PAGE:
5.Explore the decision processes surrounding the evaluation and selection of quality systems, methodologies, and the applicability of quality tools to different kinds of real world problems.

6. Develop a team portfolio addressing the main elements of the LSSQTT toolkit as applied to the development of a new model quality system for a nascent organization.

7. Evaluate the applicability of the approach by applying it to development of a model quality system to be used by NRAO e2e Operations to manage and audit its own internal processes, and establish a basis for managing operations in software development, service delivery, and executing six sigma process improvement efforts. The validate stage may extend beyond the 16-week period.

project facr s
Project FACR’s

What main content/application findings and analyses (listed by tool) were used to address the objective, to explain what was value adding, and how, to help solve the broader problem and project:

  • * A branch of the overall project deliverable (flowchart) will have to investigate the use of statistical tools and their relativity to the quality system requirements. In some organizations process control, or statistical analysis, may not carry as much weight as in others. For the tool to be universal, statistical analysis must be a branch or decision path in the flow chart. We need to add another branch to the decision tree to decide who is responsible for deciding what decision to make.
  • * With Tool 19 content applied to objective 1, it was determined that four categories at a minimum would be needed to organize our final roadmap: Strategy, Process Identification, Process Description, and Continuous Improvement.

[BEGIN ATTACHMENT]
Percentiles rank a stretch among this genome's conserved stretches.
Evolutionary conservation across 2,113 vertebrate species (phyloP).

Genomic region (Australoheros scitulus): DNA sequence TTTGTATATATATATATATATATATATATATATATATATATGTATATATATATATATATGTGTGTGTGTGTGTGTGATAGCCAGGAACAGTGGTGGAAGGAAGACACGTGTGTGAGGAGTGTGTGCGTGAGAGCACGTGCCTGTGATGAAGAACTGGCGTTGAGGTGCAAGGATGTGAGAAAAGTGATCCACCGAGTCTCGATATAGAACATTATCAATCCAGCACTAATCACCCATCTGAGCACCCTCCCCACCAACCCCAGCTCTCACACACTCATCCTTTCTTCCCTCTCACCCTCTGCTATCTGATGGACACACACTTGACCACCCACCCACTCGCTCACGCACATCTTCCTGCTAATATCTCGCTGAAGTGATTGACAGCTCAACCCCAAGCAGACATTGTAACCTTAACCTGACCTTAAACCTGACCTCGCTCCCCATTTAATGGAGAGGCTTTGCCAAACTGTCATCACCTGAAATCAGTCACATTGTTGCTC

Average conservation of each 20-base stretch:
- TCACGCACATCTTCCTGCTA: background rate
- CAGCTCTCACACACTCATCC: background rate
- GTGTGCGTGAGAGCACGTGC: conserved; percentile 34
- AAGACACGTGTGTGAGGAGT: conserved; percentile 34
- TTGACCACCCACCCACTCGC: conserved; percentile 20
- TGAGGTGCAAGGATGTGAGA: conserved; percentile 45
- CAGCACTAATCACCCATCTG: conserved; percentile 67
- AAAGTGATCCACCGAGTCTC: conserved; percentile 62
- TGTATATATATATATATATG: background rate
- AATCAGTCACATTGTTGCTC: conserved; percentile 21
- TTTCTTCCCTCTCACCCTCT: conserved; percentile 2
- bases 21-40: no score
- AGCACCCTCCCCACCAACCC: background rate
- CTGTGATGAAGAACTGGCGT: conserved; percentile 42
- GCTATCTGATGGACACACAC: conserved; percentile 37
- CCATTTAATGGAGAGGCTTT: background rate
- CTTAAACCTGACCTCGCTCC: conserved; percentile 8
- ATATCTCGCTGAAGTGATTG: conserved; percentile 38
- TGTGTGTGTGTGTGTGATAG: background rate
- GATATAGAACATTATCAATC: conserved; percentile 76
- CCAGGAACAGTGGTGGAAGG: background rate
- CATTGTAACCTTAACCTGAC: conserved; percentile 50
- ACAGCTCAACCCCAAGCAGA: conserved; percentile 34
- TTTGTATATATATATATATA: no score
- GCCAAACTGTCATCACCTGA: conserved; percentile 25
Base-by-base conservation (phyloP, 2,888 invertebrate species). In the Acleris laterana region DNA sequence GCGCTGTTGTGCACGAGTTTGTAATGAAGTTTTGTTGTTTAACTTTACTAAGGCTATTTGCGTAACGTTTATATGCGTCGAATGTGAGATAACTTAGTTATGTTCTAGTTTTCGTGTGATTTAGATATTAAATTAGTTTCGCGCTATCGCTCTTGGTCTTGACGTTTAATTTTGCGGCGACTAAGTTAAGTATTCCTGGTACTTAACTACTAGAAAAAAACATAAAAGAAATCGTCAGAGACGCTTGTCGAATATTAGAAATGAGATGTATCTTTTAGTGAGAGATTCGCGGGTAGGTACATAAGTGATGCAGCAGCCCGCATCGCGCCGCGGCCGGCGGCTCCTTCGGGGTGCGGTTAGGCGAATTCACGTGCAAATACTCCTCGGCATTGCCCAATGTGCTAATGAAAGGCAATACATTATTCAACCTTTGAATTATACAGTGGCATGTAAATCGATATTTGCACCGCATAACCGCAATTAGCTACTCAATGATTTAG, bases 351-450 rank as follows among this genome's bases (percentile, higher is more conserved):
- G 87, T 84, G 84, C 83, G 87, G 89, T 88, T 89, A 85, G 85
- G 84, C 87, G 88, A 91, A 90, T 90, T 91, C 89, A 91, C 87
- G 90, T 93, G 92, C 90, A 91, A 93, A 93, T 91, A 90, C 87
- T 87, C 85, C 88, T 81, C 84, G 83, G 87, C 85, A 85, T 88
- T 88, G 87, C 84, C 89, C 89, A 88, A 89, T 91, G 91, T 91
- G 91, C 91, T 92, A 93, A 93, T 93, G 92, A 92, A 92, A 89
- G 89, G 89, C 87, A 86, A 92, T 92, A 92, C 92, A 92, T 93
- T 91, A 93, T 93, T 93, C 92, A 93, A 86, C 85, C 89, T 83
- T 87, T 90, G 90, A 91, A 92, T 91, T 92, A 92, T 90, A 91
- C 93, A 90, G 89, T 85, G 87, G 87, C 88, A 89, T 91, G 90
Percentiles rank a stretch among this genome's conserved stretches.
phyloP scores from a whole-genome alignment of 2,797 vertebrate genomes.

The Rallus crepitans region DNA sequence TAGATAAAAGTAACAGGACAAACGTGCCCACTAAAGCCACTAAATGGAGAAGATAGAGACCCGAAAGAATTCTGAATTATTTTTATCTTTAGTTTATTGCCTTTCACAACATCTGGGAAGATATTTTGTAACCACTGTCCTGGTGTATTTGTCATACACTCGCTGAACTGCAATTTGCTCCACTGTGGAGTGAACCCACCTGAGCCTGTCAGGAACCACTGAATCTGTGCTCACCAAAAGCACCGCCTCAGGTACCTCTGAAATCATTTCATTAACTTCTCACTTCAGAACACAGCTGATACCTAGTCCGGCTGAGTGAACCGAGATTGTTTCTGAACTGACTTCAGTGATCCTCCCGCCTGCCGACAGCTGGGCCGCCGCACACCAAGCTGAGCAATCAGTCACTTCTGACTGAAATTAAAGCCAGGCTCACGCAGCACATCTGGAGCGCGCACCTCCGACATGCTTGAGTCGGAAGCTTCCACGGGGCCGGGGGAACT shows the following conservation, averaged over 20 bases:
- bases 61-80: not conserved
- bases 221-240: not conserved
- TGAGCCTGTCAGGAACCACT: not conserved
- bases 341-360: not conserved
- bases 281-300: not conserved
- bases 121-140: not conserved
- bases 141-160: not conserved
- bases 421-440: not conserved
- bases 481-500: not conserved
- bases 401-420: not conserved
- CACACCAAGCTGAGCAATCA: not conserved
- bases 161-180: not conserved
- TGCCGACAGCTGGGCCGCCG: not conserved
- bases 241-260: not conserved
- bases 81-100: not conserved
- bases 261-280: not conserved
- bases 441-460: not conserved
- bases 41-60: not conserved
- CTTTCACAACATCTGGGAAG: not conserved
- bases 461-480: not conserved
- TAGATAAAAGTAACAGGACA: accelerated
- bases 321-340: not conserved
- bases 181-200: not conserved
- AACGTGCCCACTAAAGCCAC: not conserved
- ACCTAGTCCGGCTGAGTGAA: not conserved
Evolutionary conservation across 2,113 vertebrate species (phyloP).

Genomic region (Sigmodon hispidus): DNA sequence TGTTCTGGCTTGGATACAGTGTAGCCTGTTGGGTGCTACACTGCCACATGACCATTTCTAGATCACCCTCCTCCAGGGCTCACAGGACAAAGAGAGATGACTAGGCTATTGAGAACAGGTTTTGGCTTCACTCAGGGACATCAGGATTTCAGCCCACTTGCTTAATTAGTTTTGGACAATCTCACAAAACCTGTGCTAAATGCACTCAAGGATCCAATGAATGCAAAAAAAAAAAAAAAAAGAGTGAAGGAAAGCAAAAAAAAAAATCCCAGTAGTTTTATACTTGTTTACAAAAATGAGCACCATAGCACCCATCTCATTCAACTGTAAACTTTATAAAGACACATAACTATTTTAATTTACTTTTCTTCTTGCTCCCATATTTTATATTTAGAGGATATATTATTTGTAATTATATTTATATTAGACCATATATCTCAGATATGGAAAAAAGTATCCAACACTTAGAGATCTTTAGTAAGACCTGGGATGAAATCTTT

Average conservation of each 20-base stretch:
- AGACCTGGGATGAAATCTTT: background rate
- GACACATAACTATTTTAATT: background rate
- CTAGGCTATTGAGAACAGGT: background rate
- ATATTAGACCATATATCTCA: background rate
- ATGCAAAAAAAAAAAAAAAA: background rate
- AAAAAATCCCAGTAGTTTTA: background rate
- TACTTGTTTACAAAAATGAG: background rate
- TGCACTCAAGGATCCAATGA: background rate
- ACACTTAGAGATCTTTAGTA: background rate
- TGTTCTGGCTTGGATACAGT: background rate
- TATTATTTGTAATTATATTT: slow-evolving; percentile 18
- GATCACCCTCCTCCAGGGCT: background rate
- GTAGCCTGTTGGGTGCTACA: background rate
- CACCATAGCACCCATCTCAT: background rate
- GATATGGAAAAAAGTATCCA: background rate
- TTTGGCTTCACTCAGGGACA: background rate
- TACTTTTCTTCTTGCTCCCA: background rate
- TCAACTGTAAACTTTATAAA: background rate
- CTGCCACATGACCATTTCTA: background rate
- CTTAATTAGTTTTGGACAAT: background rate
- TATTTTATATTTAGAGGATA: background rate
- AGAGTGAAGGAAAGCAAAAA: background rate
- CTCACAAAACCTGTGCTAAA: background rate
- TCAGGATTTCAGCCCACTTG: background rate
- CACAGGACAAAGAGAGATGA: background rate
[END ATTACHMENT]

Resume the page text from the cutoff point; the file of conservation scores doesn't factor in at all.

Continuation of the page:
• * Based on tool 28 content applied to objective 1, it was found that a branch of the roadmap could probably serve as the starting point. Specifically, a decision tree for attribute and variable control charts. The value of doing this is that the team is starting small and building on that piece to begin developing the overall roadmap. One branch of the roadmap should examine the steps that are needed to perform a process capability analysis, and the decisions required to choose which processes and variables to select, and what capability measures to apply.
  • * Applying tool 20 content to objective 1, we integrated more robust methods for quality evaluation and identifying and describing standard operating procedures in the context of a new quality system.
  • * Applying tool 23 content to objective 1, the roadmap was able to be significantly expanded to reflect common processes on the shop floor, ensuring the applicability of the roadmap to traditional manufacturing operations.
project facr s continued
Project FACR’s -continued

What main supportive literature was reviewed which illuminated the tools and applications as findings for this objective, and in what ways:

  • * Other investigators have focused on decision processes required to sort through vast amounts of detailed material pertinent to subprocesses, such as Bothe (2001). As a result, it is important for our team to do two things: first, to provide an accurate conceptual framework for understanding how these decision processes fit together, and second, to aggressively pursue our literature reviews to determine what researchers have already fleshed out parts of this critical process and provided tools that we can integrate.